While studying in New York City, among the other amazing possibilities that lie before you, the chance to make lifelong friends from the United States and around the world is one of the greatest. While here in the U.S., many miles away from home, these special people become not only your friends in the traditional sense, but also your family in many ways.
International students, faculty and staff greatly enhance the vitality of cultural and intellectual life at NYU & GPH, and we value the distinctive contributions of these members of our community.
There are many resources and people on campus and in the community who are here to help you adjust to life at GPH, succeed in your classes, and stay healthy and happy.
Resources for Academic and Cultural Adjustment
Adjusting to life in New York and at NYU can be a challenge. The city itself can be overwhelming, more so when you’re new. Know that you’re not alone. Students from both within and outside of the US can feel the stress of adjusting to New York. Keep these resources in mind so you can grow as you move through your transition to NYU.
Stages of Adjusting
When you enter a new culture, because the rules and expectations have changed, it is common to feel emotions like surprise, confusion, tension, fatigue, frustration, aggression, and embarrassment. Any of these reactions is a normal part of entering a new culture or a new life environment.
➪ The U Curve
The U Curve is a cultural adjustment model that was first introduced by sociologist Sverre Lysgaard in 1955, but it has been further developed by other scholars during the following decades. This is a visual representation of what can happen when a person starts to live in another culture, encountering a new or unfamiliar way of life or set of attitudes - sometimes known as culture shock, culture stress, or culture transition. There can be a range of emotions in this process, including confusion, frustration, anxiety, fatigue, and disorientation. The U Curve offers a somewhat simplified illustration of things, but can help us get a clearer understanding of what’s happening during this transition.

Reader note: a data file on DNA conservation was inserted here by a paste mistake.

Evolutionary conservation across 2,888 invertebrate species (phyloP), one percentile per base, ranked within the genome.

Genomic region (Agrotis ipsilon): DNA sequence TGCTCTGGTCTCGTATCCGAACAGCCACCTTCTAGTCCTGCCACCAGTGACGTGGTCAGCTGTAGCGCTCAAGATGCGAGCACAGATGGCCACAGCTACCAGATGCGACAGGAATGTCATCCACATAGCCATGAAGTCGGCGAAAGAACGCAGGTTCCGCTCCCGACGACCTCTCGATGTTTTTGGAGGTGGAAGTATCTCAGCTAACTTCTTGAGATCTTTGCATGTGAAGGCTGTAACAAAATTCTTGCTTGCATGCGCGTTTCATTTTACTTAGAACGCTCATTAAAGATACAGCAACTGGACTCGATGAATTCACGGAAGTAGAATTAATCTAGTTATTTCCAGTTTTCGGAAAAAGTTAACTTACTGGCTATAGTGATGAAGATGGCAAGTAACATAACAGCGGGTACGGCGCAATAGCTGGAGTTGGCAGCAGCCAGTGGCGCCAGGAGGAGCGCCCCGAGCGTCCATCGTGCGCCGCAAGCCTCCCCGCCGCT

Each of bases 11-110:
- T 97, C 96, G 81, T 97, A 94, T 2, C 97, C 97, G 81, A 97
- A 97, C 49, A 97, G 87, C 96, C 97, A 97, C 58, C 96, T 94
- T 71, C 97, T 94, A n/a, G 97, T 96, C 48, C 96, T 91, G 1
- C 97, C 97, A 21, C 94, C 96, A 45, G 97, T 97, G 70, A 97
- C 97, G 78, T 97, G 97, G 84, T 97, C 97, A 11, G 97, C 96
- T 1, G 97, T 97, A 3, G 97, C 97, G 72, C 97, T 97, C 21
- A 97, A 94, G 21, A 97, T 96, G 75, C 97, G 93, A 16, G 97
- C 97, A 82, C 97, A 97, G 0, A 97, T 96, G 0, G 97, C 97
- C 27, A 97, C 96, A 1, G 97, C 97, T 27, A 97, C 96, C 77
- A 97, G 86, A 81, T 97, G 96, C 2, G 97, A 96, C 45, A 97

➪ Honeymoon | During the honeymoon, you may feel excited, stimulated, and curious. Differences feel interesting, energizing, and appealing. You are entering into something you have hoped, worked, and planned for, and you are full of positive emotions as you do so!
➪ “Hard Times” | Sooner or later, you will enter the downhill slope of “Hard Times.” It comes when cultural differences cause feelings such as frustration, misunderstanding, confusion, tension, embarrassment, inadequacy, and isolation. This is a crucial, inevitable transition – but it often can come as a surprise. It can happen a few months after arrival -- or much sooner than that, even within the first few days or hours! But eventually, it will happen. Don’t worry, though; it is a normal part of adjusting to life in your new environment.
➪ Hostility | Hostility is a time of transition; it is also called Fight or Flight. For some people, hostility is turned outward as they become negative and critical of those around them in the new environment. For others, hostility is turned inward as they become depressed, anxious, regretful or hopeless in the new environment. In either case, your attitude and reaction during this stage can make all the difference, leading you in one of two ways:
A. You can grow as you move through Culture Shock/Transition by observing, listening, initiating and asking questions. Key to this is an attitude of openness, acceptance, trust and adaptability. This will lead you to growth, accepting differences and eventually feeling more at home in the new culture.
B. You can get stuck at the bottom and spiral even further downward as you criticize people and things, rationalize your negativity, blame others, and isolate yourself. Choosing these negative reactions will lead you to personal and academic problems as you reject the new culture and feel frustrated, alienated, and hostile towards it.
The stages outlined above often are not linear, but can become a cycle, with Home becoming a second Honeymoon stage and new stresses leading you to new Hard Times.
This can lead you to more intercultural growth as you make positive choices, or to growing more interculturally isolated as you make negative choices.
New “Hard Time” stresses can happen from new circumstances or surprises like:
- going to major classes
- moving off campus
- breaking up with a partner
- starting a new on-campus job
These can all present new settings for misunderstanding, but also new opportunities to learn and grow. Your attitude and reactions make the difference!
Tips for Cultural Adjustment and Intercultural Communication